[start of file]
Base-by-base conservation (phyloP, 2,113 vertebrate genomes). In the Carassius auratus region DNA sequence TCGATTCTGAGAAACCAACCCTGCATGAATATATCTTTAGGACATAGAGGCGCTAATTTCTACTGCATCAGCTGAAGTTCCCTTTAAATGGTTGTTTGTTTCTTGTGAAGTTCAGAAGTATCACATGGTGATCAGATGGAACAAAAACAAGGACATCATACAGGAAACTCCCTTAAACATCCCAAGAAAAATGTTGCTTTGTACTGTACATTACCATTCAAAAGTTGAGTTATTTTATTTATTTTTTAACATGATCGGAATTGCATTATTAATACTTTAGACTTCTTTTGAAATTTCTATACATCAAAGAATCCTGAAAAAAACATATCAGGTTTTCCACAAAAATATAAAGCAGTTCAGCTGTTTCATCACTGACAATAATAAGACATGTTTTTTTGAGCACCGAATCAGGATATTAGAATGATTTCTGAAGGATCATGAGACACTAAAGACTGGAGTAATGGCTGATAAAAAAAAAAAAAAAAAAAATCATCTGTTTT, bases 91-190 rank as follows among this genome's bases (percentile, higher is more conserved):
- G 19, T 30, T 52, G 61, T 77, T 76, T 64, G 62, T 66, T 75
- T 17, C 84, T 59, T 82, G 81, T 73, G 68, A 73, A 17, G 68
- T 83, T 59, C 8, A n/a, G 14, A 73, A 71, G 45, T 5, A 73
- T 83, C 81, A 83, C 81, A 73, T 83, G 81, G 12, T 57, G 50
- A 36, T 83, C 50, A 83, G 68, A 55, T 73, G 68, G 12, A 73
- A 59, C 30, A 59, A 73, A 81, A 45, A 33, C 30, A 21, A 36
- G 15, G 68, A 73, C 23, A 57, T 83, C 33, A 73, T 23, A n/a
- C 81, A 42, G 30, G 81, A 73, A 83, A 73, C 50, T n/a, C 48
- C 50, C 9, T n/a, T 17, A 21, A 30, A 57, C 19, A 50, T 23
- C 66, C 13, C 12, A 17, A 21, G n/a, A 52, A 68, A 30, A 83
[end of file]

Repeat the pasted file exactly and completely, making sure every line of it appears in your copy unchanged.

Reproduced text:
Base-by-base conservation (phyloP, 2,113 vertebrate genomes). In the Carassius auratus region DNA sequence TCGATTCTGAGAAACCAACCCTGCATGAATATATCTTTAGGACATAGAGGCGCTAATTTCTACTGCATCAGCTGAAGTTCCCTTTAAATGGTTGTTTGTTTCTTGTGAAGTTCAGAAGTATCACATGGTGATCAGATGGAACAAAAACAAGGACATCATACAGGAAACTCCCTTAAACATCCCAAGAAAAATGTTGCTTTGTACTGTACATTACCATTCAAAAGTTGAGTTATTTTATTTATTTTTTAACATGATCGGAATTGCATTATTAATACTTTAGACTTCTTTTGAAATTTCTATACATCAAAGAATCCTGAAAAAAACATATCAGGTTTTCCACAAAAATATAAAGCAGTTCAGCTGTTTCATCACTGACAATAATAAGACATGTTTTTTTGAGCACCGAATCAGGATATTAGAATGATTTCTGAAGGATCATGAGACACTAAAGACTGGAGTAATGGCTGATAAAAAAAAAAAAAAAAAAAATCATCTGTTTT, bases 91-190 rank as follows among this genome's bases (percentile, higher is more conserved):
- G 19, T 30, T 52, G 61, T 77, T 76, T 64, G 62, T 66, T 75
- T 17, C 84, T 59, T 82, G 81, T 73, G 68, A 73, A 17, G 68
- T 83, T 59, C 8, A n/a, G 14, A 73, A 71, G 45, T 5, A 73
- T 83, C 81, A 83, C 81, A 73, T 83, G 81, G 12, T 57, G 50
- A 36, T 83, C 50, A 83, G 68, A 55, T 73, G 68, G 12, A 73
- A 59, C 30, A 59, A 73, A 81, A 45, A 33, C 30, A 21, A 36
- G 15, G 68, A 73, C 23, A 57, T 83, C 33, A 73, T 23, A n/a
- C 81, A 42, G 30, G 81, A 73, A 83, A 73, C 50, T n/a, C 48
- C 50, C 9, T n/a, T 17, A 21, A 30, A 57, C 19, A 50, T 23
- C 66, C 13, C 12, A 17, A 21, G n/a, A 52, A 68, A 30, A 83